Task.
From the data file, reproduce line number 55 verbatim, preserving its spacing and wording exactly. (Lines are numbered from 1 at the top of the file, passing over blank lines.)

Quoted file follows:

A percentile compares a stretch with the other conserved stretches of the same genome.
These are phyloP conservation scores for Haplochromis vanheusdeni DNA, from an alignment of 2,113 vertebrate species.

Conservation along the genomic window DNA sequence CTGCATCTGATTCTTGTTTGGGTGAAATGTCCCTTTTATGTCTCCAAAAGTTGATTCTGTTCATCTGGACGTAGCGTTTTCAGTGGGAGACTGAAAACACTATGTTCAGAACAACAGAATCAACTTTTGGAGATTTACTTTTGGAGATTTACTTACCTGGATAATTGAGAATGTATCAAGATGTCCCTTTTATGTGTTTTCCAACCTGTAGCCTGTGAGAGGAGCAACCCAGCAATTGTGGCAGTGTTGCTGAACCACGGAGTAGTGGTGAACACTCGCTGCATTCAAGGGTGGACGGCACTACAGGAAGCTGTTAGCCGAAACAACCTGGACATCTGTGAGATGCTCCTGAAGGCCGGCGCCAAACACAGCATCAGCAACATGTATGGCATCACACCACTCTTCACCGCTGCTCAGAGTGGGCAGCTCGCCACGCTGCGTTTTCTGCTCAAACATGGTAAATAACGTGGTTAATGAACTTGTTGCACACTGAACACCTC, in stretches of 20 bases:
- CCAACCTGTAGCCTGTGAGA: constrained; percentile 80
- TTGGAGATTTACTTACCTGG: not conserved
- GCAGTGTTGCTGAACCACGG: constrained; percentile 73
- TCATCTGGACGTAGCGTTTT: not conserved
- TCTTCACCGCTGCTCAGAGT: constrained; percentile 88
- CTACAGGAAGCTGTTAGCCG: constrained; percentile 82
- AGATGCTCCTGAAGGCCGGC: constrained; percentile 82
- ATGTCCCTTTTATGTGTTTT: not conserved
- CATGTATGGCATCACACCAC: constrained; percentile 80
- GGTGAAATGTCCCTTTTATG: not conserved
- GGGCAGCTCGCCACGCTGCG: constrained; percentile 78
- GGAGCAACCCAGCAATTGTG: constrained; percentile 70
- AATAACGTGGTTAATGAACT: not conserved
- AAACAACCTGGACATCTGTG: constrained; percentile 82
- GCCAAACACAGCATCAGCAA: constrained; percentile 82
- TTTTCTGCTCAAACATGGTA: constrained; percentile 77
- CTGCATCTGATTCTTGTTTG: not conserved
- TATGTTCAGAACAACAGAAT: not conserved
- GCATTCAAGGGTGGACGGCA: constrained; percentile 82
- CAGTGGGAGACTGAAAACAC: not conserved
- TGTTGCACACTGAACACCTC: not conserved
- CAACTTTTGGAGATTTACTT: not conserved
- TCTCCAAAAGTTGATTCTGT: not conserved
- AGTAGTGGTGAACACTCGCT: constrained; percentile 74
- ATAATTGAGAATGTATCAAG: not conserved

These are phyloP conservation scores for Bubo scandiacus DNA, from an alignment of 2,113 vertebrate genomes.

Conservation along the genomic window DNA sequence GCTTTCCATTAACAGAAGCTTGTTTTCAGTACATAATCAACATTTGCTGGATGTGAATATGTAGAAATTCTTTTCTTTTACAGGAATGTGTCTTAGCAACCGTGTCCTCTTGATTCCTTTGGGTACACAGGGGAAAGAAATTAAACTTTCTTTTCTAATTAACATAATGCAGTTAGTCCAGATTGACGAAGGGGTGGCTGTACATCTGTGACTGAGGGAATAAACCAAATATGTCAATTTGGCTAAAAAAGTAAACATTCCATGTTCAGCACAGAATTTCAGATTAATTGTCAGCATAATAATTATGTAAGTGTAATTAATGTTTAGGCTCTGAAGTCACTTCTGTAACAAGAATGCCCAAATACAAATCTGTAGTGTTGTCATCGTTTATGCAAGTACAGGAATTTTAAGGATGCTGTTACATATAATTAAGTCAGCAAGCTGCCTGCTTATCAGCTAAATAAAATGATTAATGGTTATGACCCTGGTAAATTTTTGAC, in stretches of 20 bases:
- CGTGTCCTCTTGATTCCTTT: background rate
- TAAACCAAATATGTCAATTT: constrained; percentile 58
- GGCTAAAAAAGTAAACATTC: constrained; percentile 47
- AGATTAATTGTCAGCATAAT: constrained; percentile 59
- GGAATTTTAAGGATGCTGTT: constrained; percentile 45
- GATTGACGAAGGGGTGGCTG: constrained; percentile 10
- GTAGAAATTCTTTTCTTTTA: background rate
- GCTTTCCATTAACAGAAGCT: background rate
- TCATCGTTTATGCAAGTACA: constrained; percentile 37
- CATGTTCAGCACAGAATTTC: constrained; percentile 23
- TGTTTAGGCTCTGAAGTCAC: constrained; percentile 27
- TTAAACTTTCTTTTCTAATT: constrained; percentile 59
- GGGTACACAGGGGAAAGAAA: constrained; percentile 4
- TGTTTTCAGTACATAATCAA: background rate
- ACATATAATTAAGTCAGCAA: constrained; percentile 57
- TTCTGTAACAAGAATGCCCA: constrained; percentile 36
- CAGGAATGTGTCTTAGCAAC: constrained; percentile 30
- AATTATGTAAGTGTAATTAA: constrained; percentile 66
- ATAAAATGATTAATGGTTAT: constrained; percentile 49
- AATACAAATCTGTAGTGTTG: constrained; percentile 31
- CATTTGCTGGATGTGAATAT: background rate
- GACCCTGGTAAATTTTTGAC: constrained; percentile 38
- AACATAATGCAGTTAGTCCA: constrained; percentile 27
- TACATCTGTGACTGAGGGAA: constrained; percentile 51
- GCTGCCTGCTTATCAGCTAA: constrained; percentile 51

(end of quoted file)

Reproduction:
- GCTGCCTGCTTATCAGCTAA: constrained; percentile 51